Being comfortable : having and making a comfortable cognitive and environmental habitat : a grounded theory on the meaning of home : a thesis presented in partial fulfillment of the requirements for the degree of Master of Arts in Psychology at Massey University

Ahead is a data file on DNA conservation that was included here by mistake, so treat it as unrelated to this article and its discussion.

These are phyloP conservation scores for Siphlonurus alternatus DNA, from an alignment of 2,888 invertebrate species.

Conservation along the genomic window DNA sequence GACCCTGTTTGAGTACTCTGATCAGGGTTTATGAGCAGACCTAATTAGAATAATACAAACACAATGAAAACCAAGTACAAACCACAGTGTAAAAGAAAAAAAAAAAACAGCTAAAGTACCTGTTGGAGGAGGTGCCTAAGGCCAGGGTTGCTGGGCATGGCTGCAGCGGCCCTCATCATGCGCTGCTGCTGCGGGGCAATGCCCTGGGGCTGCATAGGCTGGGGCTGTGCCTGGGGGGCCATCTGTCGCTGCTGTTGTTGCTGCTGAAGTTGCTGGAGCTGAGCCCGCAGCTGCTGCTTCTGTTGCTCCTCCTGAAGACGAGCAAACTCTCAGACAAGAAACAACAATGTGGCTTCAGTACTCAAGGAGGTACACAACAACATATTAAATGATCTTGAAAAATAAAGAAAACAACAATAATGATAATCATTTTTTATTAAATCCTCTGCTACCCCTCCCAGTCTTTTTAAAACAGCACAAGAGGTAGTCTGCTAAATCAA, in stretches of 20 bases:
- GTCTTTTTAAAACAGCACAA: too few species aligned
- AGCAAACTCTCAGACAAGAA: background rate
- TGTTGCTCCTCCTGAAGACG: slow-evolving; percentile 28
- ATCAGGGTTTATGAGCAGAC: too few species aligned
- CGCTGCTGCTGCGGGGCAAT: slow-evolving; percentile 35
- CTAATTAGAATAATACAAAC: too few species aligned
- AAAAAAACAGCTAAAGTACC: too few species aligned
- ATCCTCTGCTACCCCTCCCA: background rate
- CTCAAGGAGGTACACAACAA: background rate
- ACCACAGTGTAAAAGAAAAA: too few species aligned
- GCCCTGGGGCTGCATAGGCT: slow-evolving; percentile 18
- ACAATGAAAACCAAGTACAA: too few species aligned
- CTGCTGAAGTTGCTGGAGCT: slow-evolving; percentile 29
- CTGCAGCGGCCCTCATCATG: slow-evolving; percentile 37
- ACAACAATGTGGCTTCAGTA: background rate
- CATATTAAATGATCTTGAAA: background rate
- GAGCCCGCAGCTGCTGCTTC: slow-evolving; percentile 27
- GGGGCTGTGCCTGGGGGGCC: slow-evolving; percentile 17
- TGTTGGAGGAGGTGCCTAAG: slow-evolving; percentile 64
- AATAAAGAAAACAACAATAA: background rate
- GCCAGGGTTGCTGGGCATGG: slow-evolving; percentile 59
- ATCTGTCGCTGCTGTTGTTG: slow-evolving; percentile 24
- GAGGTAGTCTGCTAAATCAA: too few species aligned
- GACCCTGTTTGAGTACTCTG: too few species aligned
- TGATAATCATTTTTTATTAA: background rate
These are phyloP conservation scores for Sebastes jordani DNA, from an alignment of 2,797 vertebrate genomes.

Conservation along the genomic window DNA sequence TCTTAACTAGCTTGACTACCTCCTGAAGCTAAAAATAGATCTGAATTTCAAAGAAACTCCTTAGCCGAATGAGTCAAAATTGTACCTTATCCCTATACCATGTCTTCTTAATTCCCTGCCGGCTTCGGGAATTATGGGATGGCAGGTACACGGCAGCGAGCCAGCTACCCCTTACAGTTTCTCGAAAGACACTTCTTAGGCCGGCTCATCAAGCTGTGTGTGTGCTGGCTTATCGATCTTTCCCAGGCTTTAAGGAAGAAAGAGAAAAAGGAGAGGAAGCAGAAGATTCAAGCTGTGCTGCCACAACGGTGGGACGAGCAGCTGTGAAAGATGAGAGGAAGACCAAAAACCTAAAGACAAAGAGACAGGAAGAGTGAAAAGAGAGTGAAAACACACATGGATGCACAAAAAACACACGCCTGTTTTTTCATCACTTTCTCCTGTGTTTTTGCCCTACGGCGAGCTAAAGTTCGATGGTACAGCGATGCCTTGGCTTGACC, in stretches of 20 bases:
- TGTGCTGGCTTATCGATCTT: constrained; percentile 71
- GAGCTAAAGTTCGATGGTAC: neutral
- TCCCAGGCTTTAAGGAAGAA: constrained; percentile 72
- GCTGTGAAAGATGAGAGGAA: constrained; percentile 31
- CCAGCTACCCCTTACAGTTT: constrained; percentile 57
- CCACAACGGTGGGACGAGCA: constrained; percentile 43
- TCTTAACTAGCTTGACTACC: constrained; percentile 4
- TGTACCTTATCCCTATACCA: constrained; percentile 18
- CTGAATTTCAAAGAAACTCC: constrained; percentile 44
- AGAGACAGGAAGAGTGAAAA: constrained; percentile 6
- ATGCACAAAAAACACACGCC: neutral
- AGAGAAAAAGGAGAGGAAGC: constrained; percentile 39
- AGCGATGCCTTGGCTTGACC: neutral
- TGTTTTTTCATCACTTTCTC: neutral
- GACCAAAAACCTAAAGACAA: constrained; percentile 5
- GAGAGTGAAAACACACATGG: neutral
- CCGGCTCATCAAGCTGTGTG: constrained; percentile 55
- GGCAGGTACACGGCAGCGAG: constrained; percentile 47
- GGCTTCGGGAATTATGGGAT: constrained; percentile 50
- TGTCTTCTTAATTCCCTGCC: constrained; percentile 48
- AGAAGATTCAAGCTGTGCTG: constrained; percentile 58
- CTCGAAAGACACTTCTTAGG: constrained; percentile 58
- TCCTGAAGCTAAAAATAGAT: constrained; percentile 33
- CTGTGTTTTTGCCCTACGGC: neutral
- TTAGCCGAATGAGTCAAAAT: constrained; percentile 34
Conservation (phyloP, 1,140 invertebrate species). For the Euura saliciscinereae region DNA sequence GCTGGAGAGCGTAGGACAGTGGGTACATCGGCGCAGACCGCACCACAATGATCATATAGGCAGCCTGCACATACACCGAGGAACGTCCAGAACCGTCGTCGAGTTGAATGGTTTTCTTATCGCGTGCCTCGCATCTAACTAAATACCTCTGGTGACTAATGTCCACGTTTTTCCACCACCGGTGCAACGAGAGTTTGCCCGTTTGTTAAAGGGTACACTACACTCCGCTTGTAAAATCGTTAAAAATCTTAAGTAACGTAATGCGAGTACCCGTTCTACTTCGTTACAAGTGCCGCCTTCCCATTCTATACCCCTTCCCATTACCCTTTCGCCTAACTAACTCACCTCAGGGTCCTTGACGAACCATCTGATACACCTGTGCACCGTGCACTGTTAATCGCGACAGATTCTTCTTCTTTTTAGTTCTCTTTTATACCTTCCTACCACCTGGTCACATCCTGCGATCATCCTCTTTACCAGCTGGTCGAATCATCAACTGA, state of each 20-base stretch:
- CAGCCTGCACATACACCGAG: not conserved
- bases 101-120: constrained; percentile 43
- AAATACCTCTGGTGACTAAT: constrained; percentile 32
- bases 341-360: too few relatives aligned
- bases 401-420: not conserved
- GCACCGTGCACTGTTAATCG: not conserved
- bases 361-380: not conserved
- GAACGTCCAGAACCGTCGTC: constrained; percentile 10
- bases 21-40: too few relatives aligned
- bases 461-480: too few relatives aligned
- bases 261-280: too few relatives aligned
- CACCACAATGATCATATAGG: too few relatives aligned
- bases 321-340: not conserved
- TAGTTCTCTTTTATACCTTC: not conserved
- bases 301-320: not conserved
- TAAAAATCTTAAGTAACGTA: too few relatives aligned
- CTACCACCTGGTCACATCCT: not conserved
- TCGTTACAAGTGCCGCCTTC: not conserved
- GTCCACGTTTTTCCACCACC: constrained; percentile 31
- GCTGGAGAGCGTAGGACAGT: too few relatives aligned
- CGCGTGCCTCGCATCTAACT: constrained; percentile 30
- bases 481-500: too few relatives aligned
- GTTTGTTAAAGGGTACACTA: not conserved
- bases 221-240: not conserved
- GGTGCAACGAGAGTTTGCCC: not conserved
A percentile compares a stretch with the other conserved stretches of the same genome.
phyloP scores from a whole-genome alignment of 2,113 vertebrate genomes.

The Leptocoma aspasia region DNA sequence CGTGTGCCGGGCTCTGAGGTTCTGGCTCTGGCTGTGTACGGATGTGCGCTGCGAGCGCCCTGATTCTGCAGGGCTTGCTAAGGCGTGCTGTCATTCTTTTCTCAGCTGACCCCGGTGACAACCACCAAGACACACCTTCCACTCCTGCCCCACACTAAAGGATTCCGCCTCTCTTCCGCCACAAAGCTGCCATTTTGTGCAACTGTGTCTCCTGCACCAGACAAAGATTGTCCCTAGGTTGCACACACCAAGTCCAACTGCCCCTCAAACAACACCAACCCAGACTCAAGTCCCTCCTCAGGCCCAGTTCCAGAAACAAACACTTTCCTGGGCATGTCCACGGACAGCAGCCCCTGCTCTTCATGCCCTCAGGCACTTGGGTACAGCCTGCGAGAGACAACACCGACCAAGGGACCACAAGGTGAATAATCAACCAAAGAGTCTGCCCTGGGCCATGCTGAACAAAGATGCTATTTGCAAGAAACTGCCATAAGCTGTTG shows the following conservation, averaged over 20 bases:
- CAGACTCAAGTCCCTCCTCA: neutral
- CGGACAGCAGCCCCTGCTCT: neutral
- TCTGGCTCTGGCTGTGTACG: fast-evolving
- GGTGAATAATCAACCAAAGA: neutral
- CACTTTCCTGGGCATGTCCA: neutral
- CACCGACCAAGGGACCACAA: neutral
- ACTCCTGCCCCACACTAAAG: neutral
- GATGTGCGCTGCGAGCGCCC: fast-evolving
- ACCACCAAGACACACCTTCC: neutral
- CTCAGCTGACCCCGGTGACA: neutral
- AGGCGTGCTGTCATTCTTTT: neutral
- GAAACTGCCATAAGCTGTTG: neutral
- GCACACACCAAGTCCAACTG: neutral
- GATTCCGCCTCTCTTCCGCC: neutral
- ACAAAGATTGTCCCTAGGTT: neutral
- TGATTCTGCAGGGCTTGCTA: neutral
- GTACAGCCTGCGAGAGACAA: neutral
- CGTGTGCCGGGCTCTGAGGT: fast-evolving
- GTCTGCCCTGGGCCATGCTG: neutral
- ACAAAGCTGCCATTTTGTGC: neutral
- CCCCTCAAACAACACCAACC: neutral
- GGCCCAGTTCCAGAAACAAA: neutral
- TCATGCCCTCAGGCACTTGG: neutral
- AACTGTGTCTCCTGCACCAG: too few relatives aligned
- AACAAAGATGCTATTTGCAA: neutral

Prior research on the meanings of home represents a rather fragmented set of studies. The present research utilises phenomenology and aims to create a grounded theory on the meanings of home which is explorative, participant-led and integrates the current state of home research. 15 participants singularly took part in semi-structured interviews, including myself as a participant-researcher. The interviews were audio taped but not transcribed. The interviews were then analysed qualitatively as per grounded theory methodology. Participant's interpretation of the word home was both construed as having a spatial definition, and varying along a continuum from home as a house to a more subjective definition of home. The core code that the data generated on the meanings of home was that home was primarily about being comfortable. The basic social process of making a comfortable habitat was the main axial code. While the idea of comfort held strong between participants there was much individuality as to what was comfortable and which particular strategies were employed to make home comfortable. The result was a grounded theory about person environment interactions in the field of home, a cognitive and a physical habitat. Implications of this theory are discussed in relation to current and future home research as well as suggestions for practical applications.